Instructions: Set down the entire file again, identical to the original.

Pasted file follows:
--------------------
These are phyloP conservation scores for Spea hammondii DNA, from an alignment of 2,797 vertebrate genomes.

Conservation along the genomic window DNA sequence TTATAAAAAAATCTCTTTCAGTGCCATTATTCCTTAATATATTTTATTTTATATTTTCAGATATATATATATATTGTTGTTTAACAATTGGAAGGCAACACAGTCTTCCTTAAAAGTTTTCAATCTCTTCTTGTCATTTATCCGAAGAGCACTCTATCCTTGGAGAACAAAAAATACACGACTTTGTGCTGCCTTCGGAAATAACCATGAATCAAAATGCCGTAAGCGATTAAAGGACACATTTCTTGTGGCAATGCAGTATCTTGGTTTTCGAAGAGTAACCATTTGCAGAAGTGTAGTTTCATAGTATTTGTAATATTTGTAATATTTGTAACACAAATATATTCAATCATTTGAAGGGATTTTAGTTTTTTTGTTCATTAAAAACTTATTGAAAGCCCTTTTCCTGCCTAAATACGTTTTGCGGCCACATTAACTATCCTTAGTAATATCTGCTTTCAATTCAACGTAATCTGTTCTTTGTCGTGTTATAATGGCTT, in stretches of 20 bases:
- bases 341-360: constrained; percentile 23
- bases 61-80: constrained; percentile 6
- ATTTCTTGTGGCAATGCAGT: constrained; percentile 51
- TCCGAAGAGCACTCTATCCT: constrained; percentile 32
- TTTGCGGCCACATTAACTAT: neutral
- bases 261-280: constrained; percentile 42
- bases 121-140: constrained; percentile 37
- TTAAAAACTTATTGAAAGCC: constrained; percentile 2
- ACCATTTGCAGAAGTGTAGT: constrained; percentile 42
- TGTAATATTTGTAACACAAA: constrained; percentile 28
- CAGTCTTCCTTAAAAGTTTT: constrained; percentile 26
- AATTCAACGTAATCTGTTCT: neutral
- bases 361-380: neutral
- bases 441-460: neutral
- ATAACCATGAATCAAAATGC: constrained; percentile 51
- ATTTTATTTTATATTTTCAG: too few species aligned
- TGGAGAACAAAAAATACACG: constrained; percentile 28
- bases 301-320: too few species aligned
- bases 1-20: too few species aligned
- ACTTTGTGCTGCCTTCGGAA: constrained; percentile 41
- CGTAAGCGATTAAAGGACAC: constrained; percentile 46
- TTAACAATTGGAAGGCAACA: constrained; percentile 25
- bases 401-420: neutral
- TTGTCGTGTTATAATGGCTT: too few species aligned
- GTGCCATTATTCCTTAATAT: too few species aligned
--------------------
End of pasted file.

These are phyloP conservation scores for Spea hammondii DNA, from an alignment of 2,797 vertebrate genomes.

Conservation along the genomic window DNA sequence TTATAAAAAAATCTCTTTCAGTGCCATTATTCCTTAATATATTTTATTTTATATTTTCAGATATATATATATATTGTTGTTTAACAATTGGAAGGCAACACAGTCTTCCTTAAAAGTTTTCAATCTCTTCTTGTCATTTATCCGAAGAGCACTCTATCCTTGGAGAACAAAAAATACACGACTTTGTGCTGCCTTCGGAAATAACCATGAATCAAAATGCCGTAAGCGATTAAAGGACACATTTCTTGTGGCAATGCAGTATCTTGGTTTTCGAAGAGTAACCATTTGCAGAAGTGTAGTTTCATAGTATTTGTAATATTTGTAATATTTGTAACACAAATATATTCAATCATTTGAAGGGATTTTAGTTTTTTTGTTCATTAAAAACTTATTGAAAGCCCTTTTCCTGCCTAAATACGTTTTGCGGCCACATTAACTATCCTTAGTAATATCTGCTTTCAATTCAACGTAATCTGTTCTTTGTCGTGTTATAATGGCTT, in stretches of 20 bases:
- bases 341-360: constrained; percentile 23
- bases 61-80: constrained; percentile 6
- ATTTCTTGTGGCAATGCAGT: constrained; percentile 51
- TCCGAAGAGCACTCTATCCT: constrained; percentile 32
- TTTGCGGCCACATTAACTAT: neutral
- bases 261-280: constrained; percentile 42
- bases 121-140: constrained; percentile 37
- TTAAAAACTTATTGAAAGCC: constrained; percentile 2
- ACCATTTGCAGAAGTGTAGT: constrained; percentile 42
- TGTAATATTTGTAACACAAA: constrained; percentile 28
- CAGTCTTCCTTAAAAGTTTT: constrained; percentile 26
- AATTCAACGTAATCTGTTCT: neutral
- bases 361-380: neutral
- bases 441-460: neutral
- ATAACCATGAATCAAAATGC: constrained; percentile 51
- ATTTTATTTTATATTTTCAG: too few species aligned
- TGGAGAACAAAAAATACACG: constrained; percentile 28
- bases 301-320: too few species aligned
- bases 1-20: too few species aligned
- ACTTTGTGCTGCCTTCGGAA: constrained; percentile 41
- CGTAAGCGATTAAAGGACAC: constrained; percentile 46
- TTAACAATTGGAAGGCAACA: constrained; percentile 25
- bases 401-420: neutral
- TTGTCGTGTTATAATGGCTT: too few species aligned
- GTGCCATTATTCCTTAATAT: too few species aligned